Tagged: r-f amplifiers efficiency
- February 12, 2019 at 3:30 pm #109558Carl BlareParticipant
Total posts : 1540
Flexible Wiggle Room
It is true as Mark says: “The rule doesn’t say anything about actual usable output as what matters…. the 10 ft. antenna.”
What that means is that if the RF amplifier output stage is more efficient, you get a better field strength.
Just like if your antenna, loading coil, grounding is well designed you get better results.February 13, 2019 at 5:59 am #109570AMRadiolegendParticipant
Total posts : 333
@ Mark: Answering your question, since the power output is in fact minuscule < 10 mW, and with an unpredictable load impedance, it’s simply easier to specify input power as V * I to determine the power whether it be transistors or tubes. Also, even if the load impedance was fixed acquiring a measurement device at such a low power levels is difficult.
With regard to “unmodulated,” an AM carrier as Tim pointed out varies with the amplitude of the amount of audio applied. As with varying audio power that one might experience with music or voice the V * I measurement would not be constant. Assuming voltage to the collector or plate is well regulated, the current would have swings with modulation. Therefore for measurement purposes the power input is observed with no audio applied.
Hope this helps.February 13, 2019 at 6:19 am #109574
There appears be some general confusion concerning the meaning of the term “input power” as it applies to an r-f amplifier.
It is not the r-f input power supplied to the amplifier.
It is the d-c (direct current) power that is supplied to that r-f amplifier – which enables it to amplify that r-f input power.
The r-f output power of an r-f amplifier depends on the d-c to r-f conversion efficiency of that amplifier, which depends on its design and adjustment. Such efficiencies typically can range from about 30% to about 90%. They never can exceed 100% for any/all operating conditions.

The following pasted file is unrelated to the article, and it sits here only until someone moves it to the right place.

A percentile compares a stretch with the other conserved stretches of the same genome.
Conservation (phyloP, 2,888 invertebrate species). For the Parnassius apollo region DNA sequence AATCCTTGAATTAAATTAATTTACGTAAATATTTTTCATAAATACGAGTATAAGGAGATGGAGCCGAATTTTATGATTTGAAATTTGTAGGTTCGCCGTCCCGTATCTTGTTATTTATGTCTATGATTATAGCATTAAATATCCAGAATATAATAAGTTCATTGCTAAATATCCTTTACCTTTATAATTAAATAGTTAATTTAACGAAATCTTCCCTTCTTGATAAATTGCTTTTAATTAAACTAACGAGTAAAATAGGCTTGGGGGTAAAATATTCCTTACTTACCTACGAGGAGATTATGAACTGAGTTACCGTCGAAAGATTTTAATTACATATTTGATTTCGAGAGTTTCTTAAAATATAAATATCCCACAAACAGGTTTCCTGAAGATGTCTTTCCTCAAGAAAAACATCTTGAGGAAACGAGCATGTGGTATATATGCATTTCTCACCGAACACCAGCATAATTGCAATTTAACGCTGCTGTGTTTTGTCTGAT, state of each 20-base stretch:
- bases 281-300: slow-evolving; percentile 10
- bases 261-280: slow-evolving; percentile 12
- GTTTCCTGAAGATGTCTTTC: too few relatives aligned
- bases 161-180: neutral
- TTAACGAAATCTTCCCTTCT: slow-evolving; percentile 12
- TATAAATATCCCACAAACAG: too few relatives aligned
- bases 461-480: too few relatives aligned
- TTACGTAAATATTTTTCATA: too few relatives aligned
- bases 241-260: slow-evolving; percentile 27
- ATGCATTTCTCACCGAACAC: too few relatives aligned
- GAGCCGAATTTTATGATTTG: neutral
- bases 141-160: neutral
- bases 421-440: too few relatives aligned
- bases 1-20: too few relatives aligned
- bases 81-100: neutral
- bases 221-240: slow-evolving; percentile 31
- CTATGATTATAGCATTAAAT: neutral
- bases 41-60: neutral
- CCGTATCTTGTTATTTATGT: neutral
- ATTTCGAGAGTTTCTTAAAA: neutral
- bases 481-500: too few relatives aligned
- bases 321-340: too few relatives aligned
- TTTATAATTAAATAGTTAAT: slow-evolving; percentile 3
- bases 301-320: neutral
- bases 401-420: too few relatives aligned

So, for example, if the d-c input power to an r-f amplifier stage is 100 mW, the r-f input power to it is 2.5 mW, and its r-f output power is 50 mW, then the amplifier has a power gain of 50/2.5 = 20 (13 decibels), and its operating efficiency is 50%.
However not all of that 50 mW of r-f output power is radiated by a Part 15 AM antenna system. Nearly all of it is dissipated as heat in the matching loss resistance of the loading coil plus the connecting path of the transmit system to r-f ground (the earth).
The FCC was wise _not_ to specify an upper limit for r-f output power for Part 15 systems, because accurately measuring it requires specialized, and expensive test equipment that almost nobody would have, or want to buy.
OTOH, measuring the d-c input power of an r-f amplifier can be done by almost anyone, using a simple and cheap multimeter.February 13, 2019 at 6:26 am #109576
Followup: below are calculations for a ~typical, legal Part 15 AM system…February 13, 2019 at 9:27 am #109579MarkModerator
Total posts : 598
Thanks guys for explaining it!
“So, for example, if the d-c input power to an r-f amplifier stage is 100 mW, the r-f input power to it is 2.5 mW, and its r-f output power is 50 mW, then the amplifier has a power gain of 50/2.5 = 20 (13 decibels), and its operating efficiency is 50%.”
That is a big help, thanks.February 13, 2019 at 4:21 pm #109583
RE: “So, for example, if the d-c input power to an r-f amplifier stage is 100 mW, the r-f input power to it is 2.5 mW, etc.” That is a big help, thanks.
Good, and thanks for saying so.
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